The Big Time (TV series)

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The Big Time was a British documentary and reality television series made by the BBC, which ran from 1976 to 1980.

Devised and produced by Esther Rantzen and narrated initially by Rantzen but later by John Pitman, each programme followed a member of the public placed in the limelight as a result of their skill and documenting how they fared. Their progress was filmed and sundry professionals in their fields advised the amateur as they progressed.

Some of the exploits included an amateur musician conducting an orchestra at the Fairfield Hall; a housewife becoming a TV presenter; a cookery competition winner becoming head chef for the day at The Dorchester hotel and preparing a banquet lunch for former Prime Minister Edward Heath; an amateur wrestler taking on professional John Naylor on a bill at the Albert Hall on 26 March 1980 (the amateur was given the stage name 'Rip Rawlinson'); a model entering the Miss United Kingdom beauty contest; an amateur footballer (Lol Cottrell) beong trained by Liverpool legend Tommy Smith to take part in the latter's testimonial game; a young gymnast who became a circus trapeze artist; an amateur singer getting the chance to record a single. The latter 'discovered' the singer Sheena Easton and the edition featuring the amateur chef is credited as terminating the television career of the TV chef Fanny Cradock, who criticised the amateur's choice of menu.[1]

When the series ended, the BBC commissioned In at the Deep End, which followed the same format only using two celebrities, Chris Serle and Paul Heiney (former reporters on Rantzen's That's Life!), as they undertook various tasks as complete beginners in professional roles. Challenges included Serle taking part in a ballroom dancing competition and becoming a snooker player partnering World champion Steve Davis in a mixed-doubles event and Heiney becoming a chef at Langhan's Brasserie, a dress designer for a catwalk show, a celebrity hairdresser (where he cut Jilly Cooper's hair), directing Bananarama's video for "A Trick of the Night" and an actor in a Michael Caine movie.

The Gwen Troake incident[edit]

In 1976, a housewife in Devon, Gwen Troake, won a competition called "Cook of the Realm", leading to The Big Time inviting her to organise a banquet to be attended by Edward Heath, Earl Mountbatten of Burma and other VIPs. The BBC filmed the result as part of The Big Time, and asked Fanny Cradock, by then a tax exile in Ireland, to act as one of a number of experts giving Troake advice on her menu.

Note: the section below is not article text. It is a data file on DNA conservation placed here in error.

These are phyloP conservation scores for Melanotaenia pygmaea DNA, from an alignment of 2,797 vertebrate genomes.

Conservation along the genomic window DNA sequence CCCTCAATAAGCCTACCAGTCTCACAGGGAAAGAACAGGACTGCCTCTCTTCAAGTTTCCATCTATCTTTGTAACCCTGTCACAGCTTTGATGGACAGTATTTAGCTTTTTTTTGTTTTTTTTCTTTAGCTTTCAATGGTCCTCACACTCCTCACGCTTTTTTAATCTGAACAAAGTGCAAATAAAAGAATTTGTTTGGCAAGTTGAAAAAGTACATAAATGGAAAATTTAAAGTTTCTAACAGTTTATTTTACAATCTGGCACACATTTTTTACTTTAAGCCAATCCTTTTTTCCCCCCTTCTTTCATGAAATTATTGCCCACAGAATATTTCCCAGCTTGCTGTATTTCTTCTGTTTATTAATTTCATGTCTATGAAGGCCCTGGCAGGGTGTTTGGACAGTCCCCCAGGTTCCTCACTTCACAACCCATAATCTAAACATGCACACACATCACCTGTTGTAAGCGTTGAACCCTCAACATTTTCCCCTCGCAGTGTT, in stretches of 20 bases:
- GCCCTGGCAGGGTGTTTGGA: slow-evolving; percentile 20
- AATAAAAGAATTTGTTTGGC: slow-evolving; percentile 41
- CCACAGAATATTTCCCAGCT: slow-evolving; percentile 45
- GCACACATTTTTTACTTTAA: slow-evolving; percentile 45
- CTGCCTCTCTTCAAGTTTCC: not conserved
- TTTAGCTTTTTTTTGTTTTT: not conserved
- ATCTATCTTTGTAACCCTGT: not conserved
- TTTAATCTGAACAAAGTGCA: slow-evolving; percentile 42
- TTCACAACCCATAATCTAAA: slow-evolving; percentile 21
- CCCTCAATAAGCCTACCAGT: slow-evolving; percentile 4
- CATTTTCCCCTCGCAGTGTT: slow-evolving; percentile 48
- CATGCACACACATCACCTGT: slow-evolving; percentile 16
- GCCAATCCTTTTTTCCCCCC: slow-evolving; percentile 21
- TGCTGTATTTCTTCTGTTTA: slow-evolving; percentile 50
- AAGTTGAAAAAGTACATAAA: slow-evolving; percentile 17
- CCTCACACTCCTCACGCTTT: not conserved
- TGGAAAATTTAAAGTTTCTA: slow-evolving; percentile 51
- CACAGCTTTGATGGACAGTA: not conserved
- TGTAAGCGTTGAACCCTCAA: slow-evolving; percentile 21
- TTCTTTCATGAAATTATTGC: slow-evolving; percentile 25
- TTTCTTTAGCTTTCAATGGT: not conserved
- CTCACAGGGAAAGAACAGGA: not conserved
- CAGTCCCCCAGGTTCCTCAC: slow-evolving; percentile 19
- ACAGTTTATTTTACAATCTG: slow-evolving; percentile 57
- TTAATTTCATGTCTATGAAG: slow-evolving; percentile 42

The result brought the end of Fanny Cradock's television career.[1] Mrs Troake went through her menu of seafood cocktail, duckling with bramble sauce and coffee cream dessert. Fanny, grimacing and acting as if on the verge of retching, claimed not to know what a bramble was, told Troake that her menu was too rich, and, though she accepted that the dessert was delicious, insisted that it was not suitable, declaring: "Yes, dear, but you're among professionals now."

She suggested that Mrs Troake use a small pastry boat filled with a fruit sorbet and covered with spun sugar, decorated with an orange slice and a cherry through a cocktail stick, giving the dish the look of a small boat, which Fanny thought would be suitable for the naval guests. In the event, the dessert was a disaster and could not be served properly. Robert Morley had also been consulted on the menu and said he felt that Mrs Troake's original coffee pudding was perfect.

When the dessert failed to impress, the public were annoyed that Fanny Cradock had seemingly ruined Mrs Troake's special day. Fanny wrote a letter of apology to Mrs Troake, but the BBC terminated her contract two weeks after the programme was broadcast. She never presented a cookery programme again on the BBC. (Mrs Troake, by contrast, published A Country Cookbook the following year.[2]) Speaking about the incident in 1999, Rantzen described Cradock as "hell on wheels", and that she had "reduced this poor little lady [Troake] to nothing".[3]

References[edit]

  1. ^ a b Ellis, Clive (18 December 2007). "Fanny Cradock - a Christmas cracker". The Daily Telegraph (London). Retrieved 15 May 2014. 
  2. ^ London, McDonald and Jane's ISBN 0-354-08513-1
  3. ^ Presenter: Paul Merton (3 September 1999). "Esther Rantzen". Room 101. Series 4. Episode 7. 3:57 minutes in. BBC. http://www.youtube.com/watch?v=AnbX2Me5tOA. Retrieved 3 June 2013.

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